The Contour USB Meter

A while ago I promised you a review of my new Contour USB meter.  This has taken me longer than I intended and by now it’s not so “new” anymore, but I do have some notes and pictures for you finally! 

Before I start posting all of this, I want to address the fact that there is really no way for me to do this without showing you stats about my personal diabetes management.  While that doesn’t freak me out as much as it would have in the past, it does still make me a bit nervous.  I do ask that you try to focus on the format and the meter-related specifics and not on my numbers.  Please don’t compare me to you, and please don’t compare yourself to me.  We’re each fighting our own battle to control this thing! 

First of all, I have to say that I love this meter!  Prior to getting the USB, I was using the OneTouch UltraSmart.  I was very happy with that meter, especially with all of it’s available statistics (because I’m a math nerd and a micro-manager), but I really didn’t like the CareLink software for uploading or viewing reports.  Plus, small as the UltraSmart is, the thought of something even less bulky was definitely appealing.  

Enter the Contour USB Meter. 

The USB is great because it’s small, it’s fast (5 seconds), and it has the data logging and statistical capabilities that I want without a bunch of extra stuff that I don’t need.  Plus, it hooks right up to my computer and comes with its own user-friendly software to view and print reports for my own use or to share with my CDE or endo. 

Here’s what it looks like: 

Contour USB Meter

It comes with its own lancing device (the Microlet 2) that is depth-adjustable – a good feature for those of us with really calloused fingertips!  I love the size of all this (which, I guess, is kind of hard to tell from this picture – sorry), but I’m honestly not a huge fan of the Microlet 2.  It feels flimsy to me and I’m not holding my breath that it’ll last very long.  I guess we’ll see.  This may be a harsh premature judgment. 

Every time you test, it asks you to label the test as either “before meal”, “after meal” or “no mark”.  You can turn this feature off, but I’ve left it on because it lets me see your averages specific to “before meal” and “after meal”.  It also lets you see your overall average – but it’s nice to have the option to break it down a bit.  The average display then shows you how many of your tests have been in range, as well as above and below.  The bloodsugar ranges on the meter are pre-set but you can adjust them if you prefer.  I currently have mine on the pre-set ranges.  This is what the average screens looks like:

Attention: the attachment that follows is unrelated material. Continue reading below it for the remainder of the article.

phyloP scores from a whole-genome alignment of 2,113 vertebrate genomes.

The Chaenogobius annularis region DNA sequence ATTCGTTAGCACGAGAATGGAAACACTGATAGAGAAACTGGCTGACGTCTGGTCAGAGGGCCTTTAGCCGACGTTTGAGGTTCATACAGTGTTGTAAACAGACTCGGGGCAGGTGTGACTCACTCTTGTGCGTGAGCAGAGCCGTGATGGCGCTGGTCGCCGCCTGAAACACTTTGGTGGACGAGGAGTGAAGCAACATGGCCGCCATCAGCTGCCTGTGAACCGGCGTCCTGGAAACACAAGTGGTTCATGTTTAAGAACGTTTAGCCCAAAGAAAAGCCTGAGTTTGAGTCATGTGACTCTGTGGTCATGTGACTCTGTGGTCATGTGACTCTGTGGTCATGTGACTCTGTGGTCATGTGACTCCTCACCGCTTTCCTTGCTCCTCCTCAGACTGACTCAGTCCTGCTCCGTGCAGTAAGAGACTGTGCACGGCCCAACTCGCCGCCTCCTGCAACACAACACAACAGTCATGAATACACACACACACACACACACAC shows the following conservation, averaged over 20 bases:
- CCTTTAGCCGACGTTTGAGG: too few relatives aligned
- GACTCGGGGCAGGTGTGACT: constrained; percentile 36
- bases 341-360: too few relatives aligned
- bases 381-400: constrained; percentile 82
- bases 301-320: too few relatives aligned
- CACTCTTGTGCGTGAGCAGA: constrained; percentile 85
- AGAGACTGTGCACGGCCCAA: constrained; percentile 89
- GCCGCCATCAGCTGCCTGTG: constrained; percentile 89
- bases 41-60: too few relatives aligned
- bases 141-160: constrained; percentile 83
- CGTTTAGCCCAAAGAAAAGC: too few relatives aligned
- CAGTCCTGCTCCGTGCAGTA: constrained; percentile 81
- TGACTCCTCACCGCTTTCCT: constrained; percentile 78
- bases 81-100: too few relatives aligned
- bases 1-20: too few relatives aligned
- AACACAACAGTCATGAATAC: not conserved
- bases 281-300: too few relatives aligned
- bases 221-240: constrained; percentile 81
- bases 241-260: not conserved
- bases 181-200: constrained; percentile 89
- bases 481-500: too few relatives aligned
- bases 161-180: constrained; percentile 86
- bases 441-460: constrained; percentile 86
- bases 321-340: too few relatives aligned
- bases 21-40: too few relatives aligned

Before Meal Average Screen

There is also a logbook that you can scroll through that looks like this: 

Logbook Display

When you test, the meter gives you the option of adding a “note” to the result – e.g. “Don’t feel right”, “sick”, “stress”, or “activity” – or setting a reminder to test again in a while.  I don’t have any shots of these, mainly because I don’t use them often. 

When you use the software (called GlucoFacts), you have the option of viewing/printing your logbook or a variety of charts/graphs.  If I were to post a full screenshot of these charts you wouldn’t be able to read anything on them, so I’ll just include some small sections of them for examples.  

The logbook is my least favourite, because it isn’t as chronological as I’d like.  It breaks the day into chunks of time (which you can customize) – e.g. “Early AM”, “Morning”, etc. – and in each chunk of time, your results are lumped into the categories of “Before Meal”, “After Meal” and “No Mark”, based on how you tagged them.  I find this view really difficult and not very informative, but maybe that’s just me.  Here’s an example: 

Logbook Excerpt

The Logbook page also includes a Data Analysis that breaks down some statistics for you in each category shown above.  The nice thing about both the Logbook and it’s Data Analysis is that it colour codes your problem areas.  Here’s an example of the Data Analysis: